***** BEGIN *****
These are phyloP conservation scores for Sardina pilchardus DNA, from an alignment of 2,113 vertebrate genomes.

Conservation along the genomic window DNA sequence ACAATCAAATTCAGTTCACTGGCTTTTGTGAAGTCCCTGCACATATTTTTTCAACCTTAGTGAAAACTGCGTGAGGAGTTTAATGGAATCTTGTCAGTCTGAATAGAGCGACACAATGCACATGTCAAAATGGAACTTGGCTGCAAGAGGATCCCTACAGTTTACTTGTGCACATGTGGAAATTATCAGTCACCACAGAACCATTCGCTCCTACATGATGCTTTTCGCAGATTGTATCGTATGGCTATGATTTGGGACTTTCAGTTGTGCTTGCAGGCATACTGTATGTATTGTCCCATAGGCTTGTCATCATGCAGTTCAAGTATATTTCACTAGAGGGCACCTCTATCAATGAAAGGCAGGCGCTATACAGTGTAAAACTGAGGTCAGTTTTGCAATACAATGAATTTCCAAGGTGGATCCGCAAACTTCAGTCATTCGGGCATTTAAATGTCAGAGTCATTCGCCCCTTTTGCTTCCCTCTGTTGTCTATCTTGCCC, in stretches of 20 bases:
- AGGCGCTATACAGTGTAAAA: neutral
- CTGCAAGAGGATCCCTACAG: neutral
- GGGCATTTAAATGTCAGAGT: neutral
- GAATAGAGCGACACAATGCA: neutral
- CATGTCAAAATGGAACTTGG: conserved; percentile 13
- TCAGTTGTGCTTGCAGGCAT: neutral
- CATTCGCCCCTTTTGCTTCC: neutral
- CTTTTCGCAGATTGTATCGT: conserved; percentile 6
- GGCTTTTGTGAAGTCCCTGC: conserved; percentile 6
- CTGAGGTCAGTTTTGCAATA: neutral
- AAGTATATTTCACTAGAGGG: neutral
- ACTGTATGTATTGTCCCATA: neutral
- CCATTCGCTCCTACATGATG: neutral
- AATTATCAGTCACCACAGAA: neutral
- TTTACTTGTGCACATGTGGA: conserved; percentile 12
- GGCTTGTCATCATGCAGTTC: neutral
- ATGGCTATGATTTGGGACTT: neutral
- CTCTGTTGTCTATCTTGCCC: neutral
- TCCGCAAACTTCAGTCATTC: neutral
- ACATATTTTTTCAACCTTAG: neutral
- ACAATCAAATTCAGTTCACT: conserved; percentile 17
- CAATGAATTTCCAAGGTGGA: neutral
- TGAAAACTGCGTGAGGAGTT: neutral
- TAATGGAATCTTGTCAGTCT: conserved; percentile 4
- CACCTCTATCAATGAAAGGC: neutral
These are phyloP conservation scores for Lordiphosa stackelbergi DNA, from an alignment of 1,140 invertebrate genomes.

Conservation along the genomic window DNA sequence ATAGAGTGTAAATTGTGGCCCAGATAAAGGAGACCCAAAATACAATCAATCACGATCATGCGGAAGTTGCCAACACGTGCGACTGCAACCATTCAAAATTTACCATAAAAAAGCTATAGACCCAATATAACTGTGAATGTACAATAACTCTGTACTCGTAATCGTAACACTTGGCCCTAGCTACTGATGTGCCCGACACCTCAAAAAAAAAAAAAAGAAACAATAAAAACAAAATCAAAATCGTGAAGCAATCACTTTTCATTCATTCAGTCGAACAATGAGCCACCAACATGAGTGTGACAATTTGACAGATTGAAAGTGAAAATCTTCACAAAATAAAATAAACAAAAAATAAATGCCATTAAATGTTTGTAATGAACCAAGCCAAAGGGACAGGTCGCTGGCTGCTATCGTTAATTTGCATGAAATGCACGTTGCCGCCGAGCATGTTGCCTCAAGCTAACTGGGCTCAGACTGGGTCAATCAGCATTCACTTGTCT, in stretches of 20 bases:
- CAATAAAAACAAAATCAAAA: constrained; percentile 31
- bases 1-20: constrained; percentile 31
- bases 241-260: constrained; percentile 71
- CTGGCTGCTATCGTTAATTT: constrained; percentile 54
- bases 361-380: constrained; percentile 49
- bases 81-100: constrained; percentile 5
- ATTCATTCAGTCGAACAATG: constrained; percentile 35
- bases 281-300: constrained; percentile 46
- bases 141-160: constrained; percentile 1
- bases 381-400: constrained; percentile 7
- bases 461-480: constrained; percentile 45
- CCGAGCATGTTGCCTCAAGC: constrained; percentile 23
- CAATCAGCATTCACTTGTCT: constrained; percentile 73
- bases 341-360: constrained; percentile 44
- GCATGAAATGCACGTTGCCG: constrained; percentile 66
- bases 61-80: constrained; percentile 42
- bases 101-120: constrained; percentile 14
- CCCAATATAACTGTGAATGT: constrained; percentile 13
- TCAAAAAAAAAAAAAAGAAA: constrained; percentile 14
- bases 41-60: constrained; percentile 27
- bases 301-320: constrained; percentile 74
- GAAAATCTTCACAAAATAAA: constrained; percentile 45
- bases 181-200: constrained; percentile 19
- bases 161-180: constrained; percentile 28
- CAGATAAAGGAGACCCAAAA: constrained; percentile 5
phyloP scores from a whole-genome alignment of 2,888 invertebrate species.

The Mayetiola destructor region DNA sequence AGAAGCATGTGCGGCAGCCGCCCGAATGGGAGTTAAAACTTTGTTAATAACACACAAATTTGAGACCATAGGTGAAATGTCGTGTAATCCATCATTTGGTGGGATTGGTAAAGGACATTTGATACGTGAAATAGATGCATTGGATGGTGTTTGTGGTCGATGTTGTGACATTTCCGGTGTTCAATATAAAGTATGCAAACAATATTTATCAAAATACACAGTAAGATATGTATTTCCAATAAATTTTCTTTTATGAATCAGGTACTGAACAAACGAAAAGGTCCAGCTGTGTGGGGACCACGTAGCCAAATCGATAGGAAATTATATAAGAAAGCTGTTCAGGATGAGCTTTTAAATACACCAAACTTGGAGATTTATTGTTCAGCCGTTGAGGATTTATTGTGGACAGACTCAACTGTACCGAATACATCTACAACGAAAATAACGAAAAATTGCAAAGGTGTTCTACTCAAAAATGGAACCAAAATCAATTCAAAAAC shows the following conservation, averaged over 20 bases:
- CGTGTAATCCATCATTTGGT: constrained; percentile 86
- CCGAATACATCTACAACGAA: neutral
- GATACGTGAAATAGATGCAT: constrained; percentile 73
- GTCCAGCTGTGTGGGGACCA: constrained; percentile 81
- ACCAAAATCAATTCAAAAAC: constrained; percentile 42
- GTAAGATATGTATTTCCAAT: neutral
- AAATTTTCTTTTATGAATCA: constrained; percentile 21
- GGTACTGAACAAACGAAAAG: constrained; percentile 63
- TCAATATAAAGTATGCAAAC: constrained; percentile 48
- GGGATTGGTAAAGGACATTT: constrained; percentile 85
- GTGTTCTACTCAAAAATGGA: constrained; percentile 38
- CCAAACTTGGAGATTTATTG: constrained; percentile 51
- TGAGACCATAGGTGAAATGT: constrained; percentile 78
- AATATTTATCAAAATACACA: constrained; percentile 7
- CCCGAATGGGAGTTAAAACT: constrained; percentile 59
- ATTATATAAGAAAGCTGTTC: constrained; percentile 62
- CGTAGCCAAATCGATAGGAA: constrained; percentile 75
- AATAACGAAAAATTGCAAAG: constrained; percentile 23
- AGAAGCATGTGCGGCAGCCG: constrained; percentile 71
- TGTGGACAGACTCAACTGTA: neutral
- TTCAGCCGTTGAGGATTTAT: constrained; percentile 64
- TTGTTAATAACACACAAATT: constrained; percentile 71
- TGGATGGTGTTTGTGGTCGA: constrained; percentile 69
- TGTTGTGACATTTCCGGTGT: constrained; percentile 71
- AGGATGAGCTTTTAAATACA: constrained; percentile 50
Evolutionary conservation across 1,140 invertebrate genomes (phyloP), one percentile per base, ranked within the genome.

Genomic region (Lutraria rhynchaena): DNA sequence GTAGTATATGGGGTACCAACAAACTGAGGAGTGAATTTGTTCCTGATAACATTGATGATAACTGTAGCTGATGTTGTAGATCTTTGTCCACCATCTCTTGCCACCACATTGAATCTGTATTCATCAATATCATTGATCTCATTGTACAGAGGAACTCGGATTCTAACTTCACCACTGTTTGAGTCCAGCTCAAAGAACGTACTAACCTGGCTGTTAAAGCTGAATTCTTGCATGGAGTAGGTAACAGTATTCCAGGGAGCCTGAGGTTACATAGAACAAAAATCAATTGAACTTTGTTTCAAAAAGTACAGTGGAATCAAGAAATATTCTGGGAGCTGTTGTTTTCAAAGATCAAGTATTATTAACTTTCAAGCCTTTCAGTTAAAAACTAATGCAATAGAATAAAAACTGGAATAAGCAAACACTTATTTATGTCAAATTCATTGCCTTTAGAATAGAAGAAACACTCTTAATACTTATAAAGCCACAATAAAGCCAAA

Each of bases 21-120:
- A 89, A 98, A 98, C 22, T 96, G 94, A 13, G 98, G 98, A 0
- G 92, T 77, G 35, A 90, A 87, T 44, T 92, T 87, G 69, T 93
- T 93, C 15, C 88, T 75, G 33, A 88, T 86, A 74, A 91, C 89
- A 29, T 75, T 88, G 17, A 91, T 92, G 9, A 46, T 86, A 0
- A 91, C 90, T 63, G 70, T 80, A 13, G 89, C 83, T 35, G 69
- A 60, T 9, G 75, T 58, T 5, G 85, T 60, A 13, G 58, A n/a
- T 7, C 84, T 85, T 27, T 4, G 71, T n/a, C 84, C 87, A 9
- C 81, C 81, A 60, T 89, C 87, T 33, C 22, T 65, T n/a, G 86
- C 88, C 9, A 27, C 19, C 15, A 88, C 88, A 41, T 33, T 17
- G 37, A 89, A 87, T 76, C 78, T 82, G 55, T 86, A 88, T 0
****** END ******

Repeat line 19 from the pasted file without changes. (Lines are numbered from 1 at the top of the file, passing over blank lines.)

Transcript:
- ATGGCTATGATTTGGGACTT: neutral